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Low Birth Weight Babies: Causes and Prevention

written by: Diana Cooper • edited by: Lisa Lambson • updated: 10/8/2010

Low birth weight babies are more at risk for complications. Learn the causes of low birth weight and know what you can do to help prevent it.

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    Low Birth Weight Babies

    Most newborns weigh 2700-4000 grams (6-9 pounds), with the average weight being about 3400 grams (7.5 pounds). Newborns who weigh below 2500 grams (5.5 pounds) are usually classified as low birth weight babies.

    It is estimated that 1 out of 12 babies in the United States are born with low birth weight. The number of deaths have reduced greatly with advances in medical care but a small percent who do survive develop cerebral palsy, mental retardation, learning problems, and hearing and vision loss.

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    Causes of Low Birth Weight

    Women who are more at risk of having low birth weight babies include:

    • African Americans (two times more likely than Caucasians).

    • Teen mothers (especially under the age of 15).

    • Women giving birth to 2 or more babies (more than half of multiple birth newborns have low birth weight compared to 6% of single birth newborns).

    Causes of low birth weight include:

    • Premature birth. Newborns born before 37 weeks gestation have less time to grow and gain weight in the uterus. The latter part of pregnancy is when the fetus gains most of his or her weight.

    • Intrauterine growth retardation (IUGR). This is when the fetus does not grow well during pregnancy because of a complication. Premature and full-term babies can be IUGR. Full-term babies are small but they are normally physically mature. Premature babies are very small and physically immature.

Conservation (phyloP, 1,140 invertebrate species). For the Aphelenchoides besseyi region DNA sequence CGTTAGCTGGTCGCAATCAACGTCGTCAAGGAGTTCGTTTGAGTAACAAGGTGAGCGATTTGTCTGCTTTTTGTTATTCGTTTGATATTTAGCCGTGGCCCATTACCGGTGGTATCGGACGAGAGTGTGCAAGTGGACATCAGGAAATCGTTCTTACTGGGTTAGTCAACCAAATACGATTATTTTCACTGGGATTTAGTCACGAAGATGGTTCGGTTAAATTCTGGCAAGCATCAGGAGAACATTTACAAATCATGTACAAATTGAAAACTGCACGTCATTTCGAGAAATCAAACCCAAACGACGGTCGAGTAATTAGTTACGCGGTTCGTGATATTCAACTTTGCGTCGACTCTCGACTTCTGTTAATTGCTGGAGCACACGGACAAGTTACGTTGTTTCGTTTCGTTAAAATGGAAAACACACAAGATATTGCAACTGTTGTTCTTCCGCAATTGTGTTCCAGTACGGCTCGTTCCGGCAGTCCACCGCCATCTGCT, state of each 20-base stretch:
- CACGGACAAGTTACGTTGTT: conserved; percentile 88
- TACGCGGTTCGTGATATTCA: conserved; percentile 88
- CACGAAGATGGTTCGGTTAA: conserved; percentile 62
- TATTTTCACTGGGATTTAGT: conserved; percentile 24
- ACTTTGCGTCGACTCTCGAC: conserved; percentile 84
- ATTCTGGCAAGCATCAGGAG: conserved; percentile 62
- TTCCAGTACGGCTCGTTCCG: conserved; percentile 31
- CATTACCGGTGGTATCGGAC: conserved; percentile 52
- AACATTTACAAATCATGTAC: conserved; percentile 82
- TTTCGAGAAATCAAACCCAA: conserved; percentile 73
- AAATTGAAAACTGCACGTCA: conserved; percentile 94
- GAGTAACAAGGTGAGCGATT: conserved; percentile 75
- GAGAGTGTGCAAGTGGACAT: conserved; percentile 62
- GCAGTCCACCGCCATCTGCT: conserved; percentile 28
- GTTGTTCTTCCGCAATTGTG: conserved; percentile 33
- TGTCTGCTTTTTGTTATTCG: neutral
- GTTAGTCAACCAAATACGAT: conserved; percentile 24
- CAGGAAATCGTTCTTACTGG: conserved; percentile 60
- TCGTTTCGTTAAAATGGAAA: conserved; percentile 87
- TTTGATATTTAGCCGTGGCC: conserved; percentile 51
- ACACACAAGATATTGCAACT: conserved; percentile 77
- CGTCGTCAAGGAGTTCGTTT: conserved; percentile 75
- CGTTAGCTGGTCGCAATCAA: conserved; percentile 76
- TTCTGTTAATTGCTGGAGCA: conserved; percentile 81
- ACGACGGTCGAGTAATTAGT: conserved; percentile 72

• Birth defects. Structural abnormalities and genetic conditions can limit normal development. A fetus with a birth defect is more likely to be born prematurely.

    • Chronic health problems in mom. Diabetes, high blood pressure, and heart, lung, and kidney problems can cause low birth weight. Visit your health care provider as recommended.

    • Infections in mom. Some infections, especially uterine infections, increase the risk of pre-term delivery.

    • Infections in the fetus. Viruses, such as chicken pox, rubella, cytomegalovirus (CMV), and toxoplasmosis can causes birth defects and slow fetal growth. Staying away from cat feces and eating properly cooked meats can help prevent toxoplasmosis. Your health care provider should inform you of this and more. If you have questions, ask.

    • Placental problems. The flow of blood and nutrients can be reduced to the fetus and limit growth.

    • Smoking. Smokers are about twice as likely to have low birth weight babies as nonsmokers. If you smoke, ask for help in quitting. Find natural ways to quit smoking.

    • Alcohol and illicit drugs. Both can cause birth defects and limit fetal growth. Some drugs, like cocaine, can cause pre-term delivery. Avoid alcohol and drugs. Ask for help if needed.

    • Poor nutrition and inadequate weight gain during pregnancy are other causes of low birth weight. Normal weight gain during pregnancy is usually 25-35 pounds. Learn about healthy eating during pregnancy.

    Low birth weight babies who are full-term and without complications can usually go home as soon as they are able to maintain their body temperature and eat well enough so they are no longer losing weight. Normally, newborns lose about 10% of their birth weight by 3-4 days of age because of limited food intake and loss of excessive extracellular fluid and meconium. Birth weight is usually regained by the tenth day of life. Premature babies and babies with complications can take longer depending on their condition.